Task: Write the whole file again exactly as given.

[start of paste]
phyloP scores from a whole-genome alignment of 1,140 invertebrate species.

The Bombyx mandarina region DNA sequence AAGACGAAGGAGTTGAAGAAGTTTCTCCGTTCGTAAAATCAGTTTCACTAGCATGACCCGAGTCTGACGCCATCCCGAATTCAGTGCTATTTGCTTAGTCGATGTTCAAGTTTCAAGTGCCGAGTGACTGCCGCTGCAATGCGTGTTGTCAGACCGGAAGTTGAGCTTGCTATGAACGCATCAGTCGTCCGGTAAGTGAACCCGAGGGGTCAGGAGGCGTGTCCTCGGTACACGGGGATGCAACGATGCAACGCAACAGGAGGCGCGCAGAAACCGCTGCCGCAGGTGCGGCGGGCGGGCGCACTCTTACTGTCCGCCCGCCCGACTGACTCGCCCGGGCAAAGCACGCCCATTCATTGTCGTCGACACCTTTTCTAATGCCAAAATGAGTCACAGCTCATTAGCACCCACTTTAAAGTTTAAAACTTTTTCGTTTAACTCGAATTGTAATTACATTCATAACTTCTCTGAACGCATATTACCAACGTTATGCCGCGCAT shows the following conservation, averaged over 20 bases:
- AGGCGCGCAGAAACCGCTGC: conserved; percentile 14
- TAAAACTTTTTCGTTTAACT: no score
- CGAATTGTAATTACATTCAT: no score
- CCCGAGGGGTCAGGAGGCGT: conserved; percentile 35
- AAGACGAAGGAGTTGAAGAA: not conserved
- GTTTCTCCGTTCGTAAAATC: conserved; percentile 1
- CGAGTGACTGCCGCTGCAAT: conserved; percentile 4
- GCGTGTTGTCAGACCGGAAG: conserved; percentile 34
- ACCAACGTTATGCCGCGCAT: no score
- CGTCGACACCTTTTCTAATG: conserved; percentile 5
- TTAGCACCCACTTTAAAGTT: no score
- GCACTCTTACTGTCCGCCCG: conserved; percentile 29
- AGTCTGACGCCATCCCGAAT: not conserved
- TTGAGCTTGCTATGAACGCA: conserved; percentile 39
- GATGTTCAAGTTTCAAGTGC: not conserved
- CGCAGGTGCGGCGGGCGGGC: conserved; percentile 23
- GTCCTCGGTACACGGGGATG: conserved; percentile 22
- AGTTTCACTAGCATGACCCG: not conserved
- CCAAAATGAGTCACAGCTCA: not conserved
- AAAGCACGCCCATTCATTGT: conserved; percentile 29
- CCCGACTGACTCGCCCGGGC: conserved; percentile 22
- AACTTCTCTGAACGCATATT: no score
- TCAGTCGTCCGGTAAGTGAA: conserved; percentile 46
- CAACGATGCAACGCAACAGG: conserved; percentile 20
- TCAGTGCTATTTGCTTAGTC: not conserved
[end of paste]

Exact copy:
phyloP scores from a whole-genome alignment of 1,140 invertebrate species.

The Bombyx mandarina region DNA sequence AAGACGAAGGAGTTGAAGAAGTTTCTCCGTTCGTAAAATCAGTTTCACTAGCATGACCCGAGTCTGACGCCATCCCGAATTCAGTGCTATTTGCTTAGTCGATGTTCAAGTTTCAAGTGCCGAGTGACTGCCGCTGCAATGCGTGTTGTCAGACCGGAAGTTGAGCTTGCTATGAACGCATCAGTCGTCCGGTAAGTGAACCCGAGGGGTCAGGAGGCGTGTCCTCGGTACACGGGGATGCAACGATGCAACGCAACAGGAGGCGCGCAGAAACCGCTGCCGCAGGTGCGGCGGGCGGGCGCACTCTTACTGTCCGCCCGCCCGACTGACTCGCCCGGGCAAAGCACGCCCATTCATTGTCGTCGACACCTTTTCTAATGCCAAAATGAGTCACAGCTCATTAGCACCCACTTTAAAGTTTAAAACTTTTTCGTTTAACTCGAATTGTAATTACATTCATAACTTCTCTGAACGCATATTACCAACGTTATGCCGCGCAT shows the following conservation, averaged over 20 bases:
- AGGCGCGCAGAAACCGCTGC: conserved; percentile 14
- TAAAACTTTTTCGTTTAACT: no score
- CGAATTGTAATTACATTCAT: no score
- CCCGAGGGGTCAGGAGGCGT: conserved; percentile 35
- AAGACGAAGGAGTTGAAGAA: not conserved
- GTTTCTCCGTTCGTAAAATC: conserved; percentile 1
- CGAGTGACTGCCGCTGCAAT: conserved; percentile 4
- GCGTGTTGTCAGACCGGAAG: conserved; percentile 34
- ACCAACGTTATGCCGCGCAT: no score
- CGTCGACACCTTTTCTAATG: conserved; percentile 5
- TTAGCACCCACTTTAAAGTT: no score
- GCACTCTTACTGTCCGCCCG: conserved; percentile 29
- AGTCTGACGCCATCCCGAAT: not conserved
- TTGAGCTTGCTATGAACGCA: conserved; percentile 39
- GATGTTCAAGTTTCAAGTGC: not conserved
- CGCAGGTGCGGCGGGCGGGC: conserved; percentile 23
- GTCCTCGGTACACGGGGATG: conserved; percentile 22
- AGTTTCACTAGCATGACCCG: not conserved
- CCAAAATGAGTCACAGCTCA: not conserved
- AAAGCACGCCCATTCATTGT: conserved; percentile 29
- CCCGACTGACTCGCCCGGGC: conserved; percentile 22
- AACTTCTCTGAACGCATATT: no score
- TCAGTCGTCCGGTAAGTGAA: conserved; percentile 46
- CAACGATGCAACGCAACAGG: conserved; percentile 20
- TCAGTGCTATTTGCTTAGTC: not conserved